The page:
Critic Reviews



Based on 37 critic reviews provided by
This is an indie film with big stars - but also an indie films with big ideas about bringing real people to life.
Everything Must Go is cinematic pointilism. The big picture is familiar -- busted middle-age man, suburban alcoholic despair -- yet the details are so finely rendered that the overall impression is potently strange.
It's a bleak yet optimistic film, and Ferrell perfectly underplays his Carver anti-hero and delivers a rich, layered and subtle performance. And a funny one.
Ferrell as Nick Halsey still feels like a fresh idea, a testament to the actor's reliable but rarely tested mettle as much as his long parade of post-2006 buffoons.
Ferrell delivers a performance of implosive intensity that rings true in every detail.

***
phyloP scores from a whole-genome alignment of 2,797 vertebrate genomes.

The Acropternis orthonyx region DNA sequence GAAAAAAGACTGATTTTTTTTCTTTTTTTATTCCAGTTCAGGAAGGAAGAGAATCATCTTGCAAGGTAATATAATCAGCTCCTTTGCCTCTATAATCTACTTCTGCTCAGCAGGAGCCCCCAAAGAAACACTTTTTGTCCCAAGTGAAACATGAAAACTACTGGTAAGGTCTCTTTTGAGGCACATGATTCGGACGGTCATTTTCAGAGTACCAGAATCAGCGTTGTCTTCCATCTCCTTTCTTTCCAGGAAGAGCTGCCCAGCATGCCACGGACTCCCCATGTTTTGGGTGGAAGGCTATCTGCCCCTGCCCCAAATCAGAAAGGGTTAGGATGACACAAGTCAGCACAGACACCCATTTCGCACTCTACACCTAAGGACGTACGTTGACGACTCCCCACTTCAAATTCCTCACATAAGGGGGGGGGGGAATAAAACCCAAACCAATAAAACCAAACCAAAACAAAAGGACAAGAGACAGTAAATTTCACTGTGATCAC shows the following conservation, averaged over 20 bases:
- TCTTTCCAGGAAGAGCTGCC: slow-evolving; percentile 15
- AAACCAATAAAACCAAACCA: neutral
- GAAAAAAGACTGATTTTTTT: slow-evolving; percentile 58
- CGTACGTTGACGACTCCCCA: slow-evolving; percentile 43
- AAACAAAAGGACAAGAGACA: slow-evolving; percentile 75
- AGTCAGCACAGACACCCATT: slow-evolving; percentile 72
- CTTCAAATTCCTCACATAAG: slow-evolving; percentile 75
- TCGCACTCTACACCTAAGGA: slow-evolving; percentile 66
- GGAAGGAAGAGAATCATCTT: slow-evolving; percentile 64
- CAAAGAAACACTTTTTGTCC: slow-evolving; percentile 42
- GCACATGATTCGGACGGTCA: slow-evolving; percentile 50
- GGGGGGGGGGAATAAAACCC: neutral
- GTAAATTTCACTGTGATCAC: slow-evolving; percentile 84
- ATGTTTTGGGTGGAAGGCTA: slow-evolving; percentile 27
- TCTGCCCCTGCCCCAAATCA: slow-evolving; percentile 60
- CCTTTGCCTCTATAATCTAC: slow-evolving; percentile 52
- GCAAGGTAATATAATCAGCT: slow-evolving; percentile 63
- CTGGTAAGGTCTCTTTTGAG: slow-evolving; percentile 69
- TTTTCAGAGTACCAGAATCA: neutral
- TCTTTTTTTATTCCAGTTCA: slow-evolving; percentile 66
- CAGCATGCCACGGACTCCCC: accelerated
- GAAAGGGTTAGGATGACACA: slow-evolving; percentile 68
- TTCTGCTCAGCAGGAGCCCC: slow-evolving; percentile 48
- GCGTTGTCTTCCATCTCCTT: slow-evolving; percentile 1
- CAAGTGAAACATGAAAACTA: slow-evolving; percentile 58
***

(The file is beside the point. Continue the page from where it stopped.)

As he did in "Stranger Than Fiction," Ferrell displays surprising range when he ratchets down the volume.
There are too many somber interludes with nothing going on but an acoustic guitar echoing over the soundtrack, the spareness of the score suggesting the emptiness of the characters' lives.
Like Bill Murray and Greg Kinnear before him, this funnyman reveals serious acting chops.
From time to time the movie grabs you (though the music keeps repelling you). Taking stock and letting go-of superfluous things, of worn-out love-is a strong theme. But the progression of the script is like Nick's self-help program. We're familiar with the steps.
The film just doesn't mine enough humor or drama from this situation. Meanwhile most of the developments are wholly predictable.
It's Rush who makes these characters push one another toward healing, and that feels forced. There are moments of poignancy, but mostly the film feels inert and unremarkable, an off-the-shelf indie-spiration fable that employs a manipulatively cruel twist to move the story away from its inherent darkness and toward an uplifting climactic montage.

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